It seems that everyone wonders why they do not make more putts. But if you consider the multitude of variables that affect putting, it is a wonder that golfers make any at all.
Identifying the most important factors within the set-up will help you to make more putts on a daily basis. But let’s not forget, putting is a tough task for anyone to master because it places golfers to the side of a golf ball that is sitting on sloped ground. That can alter visual acuity, causing you to see the “incorrect” line, or settle into a posture that makes it much harder to move the putter back and forth consistently.
Within my putting academy, I use many high-tech tools in order to examine putting strokes. This article will feature discussion of the Advanced Motion Measurement’s 3D Analysis System and the SAM PuttLab by Science and Motion Sports. These high-tech tools give instructors a personal MRI of a golfer’s putting stroke and provide the player with research and a treatment value.
The putting research I have done has been benefited greatly by the relationship I have developed with Lanny L. Johnson, M.D. and PGA Tour player Howard Twitty. They have tested more than 150 PGA Tour players’ putting strokes during the last several years on the SAM PuttLab. For this article, I have merged our putting data together and believe that this may be the most accurate analysis to date in regards to alignments, posture and aiming.
The three major categories that players must understand during the set-up position are the following:
1. The Proper Alignments of the Body (Frontal View)
- Center of gravity (CG) control
- Spinal tilt and the “low point” of the stroke
- The proper ball position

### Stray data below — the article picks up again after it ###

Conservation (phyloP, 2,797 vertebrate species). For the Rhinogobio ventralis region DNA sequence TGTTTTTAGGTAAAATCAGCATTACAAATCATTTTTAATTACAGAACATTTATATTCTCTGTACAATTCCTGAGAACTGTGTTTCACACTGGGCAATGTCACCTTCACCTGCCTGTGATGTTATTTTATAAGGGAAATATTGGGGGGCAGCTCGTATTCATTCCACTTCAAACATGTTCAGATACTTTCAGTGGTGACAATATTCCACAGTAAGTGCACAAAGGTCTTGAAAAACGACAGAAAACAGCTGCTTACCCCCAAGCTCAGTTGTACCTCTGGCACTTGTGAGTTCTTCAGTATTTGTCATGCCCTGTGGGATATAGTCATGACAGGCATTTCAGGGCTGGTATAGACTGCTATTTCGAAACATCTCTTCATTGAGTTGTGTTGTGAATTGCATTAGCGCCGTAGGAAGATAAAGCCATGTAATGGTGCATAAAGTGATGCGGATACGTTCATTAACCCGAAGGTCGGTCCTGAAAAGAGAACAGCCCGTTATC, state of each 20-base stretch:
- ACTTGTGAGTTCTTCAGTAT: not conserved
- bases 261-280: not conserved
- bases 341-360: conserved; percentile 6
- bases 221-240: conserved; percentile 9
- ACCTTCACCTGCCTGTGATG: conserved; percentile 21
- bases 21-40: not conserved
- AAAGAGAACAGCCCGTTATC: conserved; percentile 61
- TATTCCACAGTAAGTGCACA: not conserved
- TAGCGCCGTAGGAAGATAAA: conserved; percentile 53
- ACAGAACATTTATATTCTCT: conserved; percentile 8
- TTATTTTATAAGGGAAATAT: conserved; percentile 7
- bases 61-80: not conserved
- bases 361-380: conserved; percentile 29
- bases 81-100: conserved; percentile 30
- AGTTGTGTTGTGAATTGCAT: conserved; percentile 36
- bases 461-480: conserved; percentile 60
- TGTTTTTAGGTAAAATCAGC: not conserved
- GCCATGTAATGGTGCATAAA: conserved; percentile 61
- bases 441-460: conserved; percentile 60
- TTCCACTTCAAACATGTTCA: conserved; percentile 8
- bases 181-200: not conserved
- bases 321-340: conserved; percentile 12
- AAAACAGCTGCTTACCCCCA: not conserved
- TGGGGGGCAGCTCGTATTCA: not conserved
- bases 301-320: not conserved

- The ball’s position and its influence on aiming
- Illusion of the putter shaft
2. The Proper Posture (Down the Line View)
- Putter fitting
- The “flowlines” of the body
- Rear forearm “on-plane”
- The eyes
- Head and chin positioning
- The proper forward bending of the torso
- Your center of gravity
3. Proper Aiming
- Address aim and impact aim
- Putter geometry
- The “best” tested aiming routine
The Proper Alignments of the Body
Body: You must have the ability to understand where your body is in space and have the “feel” to place your body in the proper position consistently.
Grip: Different putting grips have certain positives and negatives based on the different handicap levels; however, once you pick the grip style that best suits your stroke it is important to remember one fundamental. The best putting grips are ones that have the palms facing one another and the thumbs down the center of the grip. With this being said, there are several grip styles that go against this concept (i.e. the claw), but they are used for specific flaws within a player’s game so they match up with what they are trying to do — this is OK. However, most players will find that a palms-facing style will be the easiest to reproduce on a consistent basis.
Stance Width: As with any type of stroke that needs accuracy, it is important that you have a firm base in order to balance your torso during the motion. With putting, it is no different. Studies have shown that narrower stances tend to allow the body to rotate too much on longer putts, while wider stances deliver the most stability and the required “tilting and rocking” of the shoulders. The actual width of the stance is not as important on putts from 15 feet and in, but it is very important on putts outside of this length because of the issues listed above. In fact, putts outside 30 feet (on non-PGA Tour greens) require a harder hit, which changes the mechanics from those in the typical putting stroke.